A missed point in water saving
One of my neighbours in my home town of Lincoln, UK, got a problem where his water meter started to leak and it took the local water company nearly two weeks to sort it out.
Bit of background
In Lincoln, like many other towns and cities in the UK installed water meters in most domestic dwellings as a way to encourage people to reduce consumption or as some people believe as a way to raise future revenue. Up until the late 1980’s water in the UK was charged by a rate-value based on the size of the property. The regulations state that you can choose to switch to a meter, but go back to rates. But if there is a change of ownership and a meter has already been installed, then the new owner has to be metered. Also all new-build domestic properties have meters. So you can see why installing as many as possible, means that slowly, but surely rates as a way of charging will vanish gradually.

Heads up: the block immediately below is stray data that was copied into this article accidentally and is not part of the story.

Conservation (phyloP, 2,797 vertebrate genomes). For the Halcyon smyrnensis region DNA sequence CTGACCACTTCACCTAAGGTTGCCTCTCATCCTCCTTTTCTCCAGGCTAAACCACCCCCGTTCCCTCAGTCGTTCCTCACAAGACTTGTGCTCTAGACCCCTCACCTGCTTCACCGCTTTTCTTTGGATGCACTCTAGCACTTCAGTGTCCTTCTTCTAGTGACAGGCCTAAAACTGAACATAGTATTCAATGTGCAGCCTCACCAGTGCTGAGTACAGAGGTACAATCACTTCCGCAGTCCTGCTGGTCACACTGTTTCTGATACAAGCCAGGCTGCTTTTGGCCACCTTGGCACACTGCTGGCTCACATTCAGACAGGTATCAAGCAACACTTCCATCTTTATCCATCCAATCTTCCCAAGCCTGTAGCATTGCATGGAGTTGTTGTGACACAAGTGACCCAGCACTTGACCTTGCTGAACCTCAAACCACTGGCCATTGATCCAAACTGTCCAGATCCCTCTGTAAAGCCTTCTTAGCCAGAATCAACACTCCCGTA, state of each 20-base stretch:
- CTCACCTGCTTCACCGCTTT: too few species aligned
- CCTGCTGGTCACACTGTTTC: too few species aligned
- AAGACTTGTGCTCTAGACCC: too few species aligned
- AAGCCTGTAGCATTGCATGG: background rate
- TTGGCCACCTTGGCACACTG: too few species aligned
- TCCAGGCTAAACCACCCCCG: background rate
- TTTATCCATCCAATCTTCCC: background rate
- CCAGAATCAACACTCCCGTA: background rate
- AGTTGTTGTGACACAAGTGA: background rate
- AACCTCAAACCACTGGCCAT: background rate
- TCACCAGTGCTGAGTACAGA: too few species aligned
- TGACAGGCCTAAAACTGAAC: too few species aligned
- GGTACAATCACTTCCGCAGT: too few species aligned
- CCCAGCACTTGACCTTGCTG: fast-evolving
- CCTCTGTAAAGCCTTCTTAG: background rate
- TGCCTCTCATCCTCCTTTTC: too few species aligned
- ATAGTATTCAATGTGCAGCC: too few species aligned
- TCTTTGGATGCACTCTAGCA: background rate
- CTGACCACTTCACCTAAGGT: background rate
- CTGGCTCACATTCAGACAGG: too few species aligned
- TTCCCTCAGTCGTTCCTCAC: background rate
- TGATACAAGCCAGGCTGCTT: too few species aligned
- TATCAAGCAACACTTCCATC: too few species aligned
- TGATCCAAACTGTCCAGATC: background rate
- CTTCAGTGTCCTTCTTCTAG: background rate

Variable charging around the UK
Metering perhaps is a much fairer way to charge people for there valuable resource, but the is a wide range of charges within the UK, in my region, Anglian Water I pay around £2.60 per M3 (including sewerage charges), yet in the South West this is more like £3.80. London is around £2.00. The argument for this is that less populated areas require more infrastructure per customer etc…..
Back to the point
So, it took the local water company around two weeks to fix this leaky water meter and for days I went to work and came home and saw end-less gallons of water, perfectly good drinking water flowing into the stormwater drain. Is it worth people like use trying to save a few litres a day?